Commuting by bike
- Map out a route and try it on a weekend. Some local cities have their own bike maps, or use your favorite mapping app set to the bike layer.
- Learn the rules of the road. Obey stop signs, traffic signals, speed limits on trails. Cycle in the same direction as other traffic unless the bike facility is marked otherwise. Ride predictably. Use hand-signals for your turns. When passing other riders or pedestrians, say "passing on your left," then pass slowly.
- Learn about different kinds of bike facilities in Seattle.
- Gear up for safety and comfort. Cyclists of all ages need a helmet at all times by King County law, a front light and rear reflector in darkness. Wear light-colored or reflective clothing, and dress for the weather.
- At work check out where you'll park your bike, shower and change your clothes.
- If you'll be biking to your bus, train or boat, check Metro's Bikes & Transit pages, with information about taking your bike on transit, parking at transit, and other bike resources in the Puget Sound region.
Bicycling is a great way to get to work and can reduce stress. Bicycling also provides numerous health benefits, such as:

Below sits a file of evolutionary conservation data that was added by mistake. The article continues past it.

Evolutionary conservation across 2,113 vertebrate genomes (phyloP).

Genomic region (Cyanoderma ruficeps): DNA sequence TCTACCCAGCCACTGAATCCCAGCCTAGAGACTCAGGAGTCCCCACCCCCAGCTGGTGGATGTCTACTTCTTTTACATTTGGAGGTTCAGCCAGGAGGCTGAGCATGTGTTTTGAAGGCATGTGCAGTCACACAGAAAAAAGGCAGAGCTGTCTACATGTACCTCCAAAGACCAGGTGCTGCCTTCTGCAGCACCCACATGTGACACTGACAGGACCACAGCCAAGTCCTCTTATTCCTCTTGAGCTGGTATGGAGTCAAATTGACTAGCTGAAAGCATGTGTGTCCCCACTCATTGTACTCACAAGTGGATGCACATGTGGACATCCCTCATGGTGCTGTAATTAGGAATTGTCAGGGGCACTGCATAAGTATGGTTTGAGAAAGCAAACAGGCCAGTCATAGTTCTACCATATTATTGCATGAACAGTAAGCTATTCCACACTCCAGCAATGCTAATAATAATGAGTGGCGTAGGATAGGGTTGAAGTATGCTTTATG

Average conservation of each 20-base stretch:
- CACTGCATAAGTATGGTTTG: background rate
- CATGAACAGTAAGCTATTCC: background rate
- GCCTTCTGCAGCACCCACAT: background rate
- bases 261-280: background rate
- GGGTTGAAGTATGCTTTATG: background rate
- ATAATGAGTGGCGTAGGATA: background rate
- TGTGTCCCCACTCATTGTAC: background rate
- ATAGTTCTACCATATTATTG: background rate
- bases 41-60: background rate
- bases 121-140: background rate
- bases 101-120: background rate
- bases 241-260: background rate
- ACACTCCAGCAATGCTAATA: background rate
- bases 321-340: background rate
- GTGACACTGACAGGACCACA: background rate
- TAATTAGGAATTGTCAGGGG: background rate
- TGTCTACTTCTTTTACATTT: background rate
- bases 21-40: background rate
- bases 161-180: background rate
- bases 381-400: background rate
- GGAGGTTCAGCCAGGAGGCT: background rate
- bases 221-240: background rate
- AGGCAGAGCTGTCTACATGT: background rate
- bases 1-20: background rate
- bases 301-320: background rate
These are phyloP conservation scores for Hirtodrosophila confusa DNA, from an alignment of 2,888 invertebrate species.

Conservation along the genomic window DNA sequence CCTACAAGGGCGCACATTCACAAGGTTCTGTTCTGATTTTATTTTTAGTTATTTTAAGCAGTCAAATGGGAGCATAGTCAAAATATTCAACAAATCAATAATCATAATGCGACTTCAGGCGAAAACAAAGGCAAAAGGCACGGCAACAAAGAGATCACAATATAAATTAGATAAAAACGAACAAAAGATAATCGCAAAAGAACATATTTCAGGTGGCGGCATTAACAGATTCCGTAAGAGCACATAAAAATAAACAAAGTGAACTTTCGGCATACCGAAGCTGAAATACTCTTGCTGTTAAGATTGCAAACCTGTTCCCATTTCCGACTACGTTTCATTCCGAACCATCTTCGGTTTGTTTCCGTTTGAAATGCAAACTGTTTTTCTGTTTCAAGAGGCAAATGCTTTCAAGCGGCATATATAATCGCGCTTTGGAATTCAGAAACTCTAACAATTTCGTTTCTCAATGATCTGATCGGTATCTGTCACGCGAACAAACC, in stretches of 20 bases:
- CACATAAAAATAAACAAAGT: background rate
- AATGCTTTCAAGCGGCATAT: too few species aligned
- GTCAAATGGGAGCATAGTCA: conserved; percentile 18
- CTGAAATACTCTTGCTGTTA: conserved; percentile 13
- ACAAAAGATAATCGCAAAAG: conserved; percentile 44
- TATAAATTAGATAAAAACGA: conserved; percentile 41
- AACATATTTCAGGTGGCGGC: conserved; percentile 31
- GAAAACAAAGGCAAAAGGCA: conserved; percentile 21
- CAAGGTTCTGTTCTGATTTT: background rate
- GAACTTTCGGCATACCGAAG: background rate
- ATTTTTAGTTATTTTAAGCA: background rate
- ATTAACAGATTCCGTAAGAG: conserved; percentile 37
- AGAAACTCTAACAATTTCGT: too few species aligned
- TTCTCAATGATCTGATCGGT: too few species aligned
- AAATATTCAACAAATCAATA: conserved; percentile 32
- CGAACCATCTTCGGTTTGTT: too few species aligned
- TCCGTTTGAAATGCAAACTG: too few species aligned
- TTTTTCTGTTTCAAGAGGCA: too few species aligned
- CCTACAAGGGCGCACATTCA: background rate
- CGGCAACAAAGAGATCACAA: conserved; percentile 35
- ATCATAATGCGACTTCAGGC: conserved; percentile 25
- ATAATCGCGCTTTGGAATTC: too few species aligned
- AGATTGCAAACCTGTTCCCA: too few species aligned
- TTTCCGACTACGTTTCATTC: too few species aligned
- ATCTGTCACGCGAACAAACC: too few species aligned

- Reducing blood cholesterol, blood sugar and blood pressure,
- Increasing cardiovascular endurance, and
- Burning calories, keeping weight down and energy up.
Lockers and showers
Need a place to shower or change after biking ride to work? Many King County work sites have lockers and showers available. Contact your Employee Transportation Program Manager (info at right) for more information.
Go to the Bike Resources page »
Special incentive program for King County employees who bike to work
The King County Employee Transportation Program has a special incentive program for county employees who carpool, bike, or walk to worksites outside downtown Seattle.
Employee Transportation Program Manager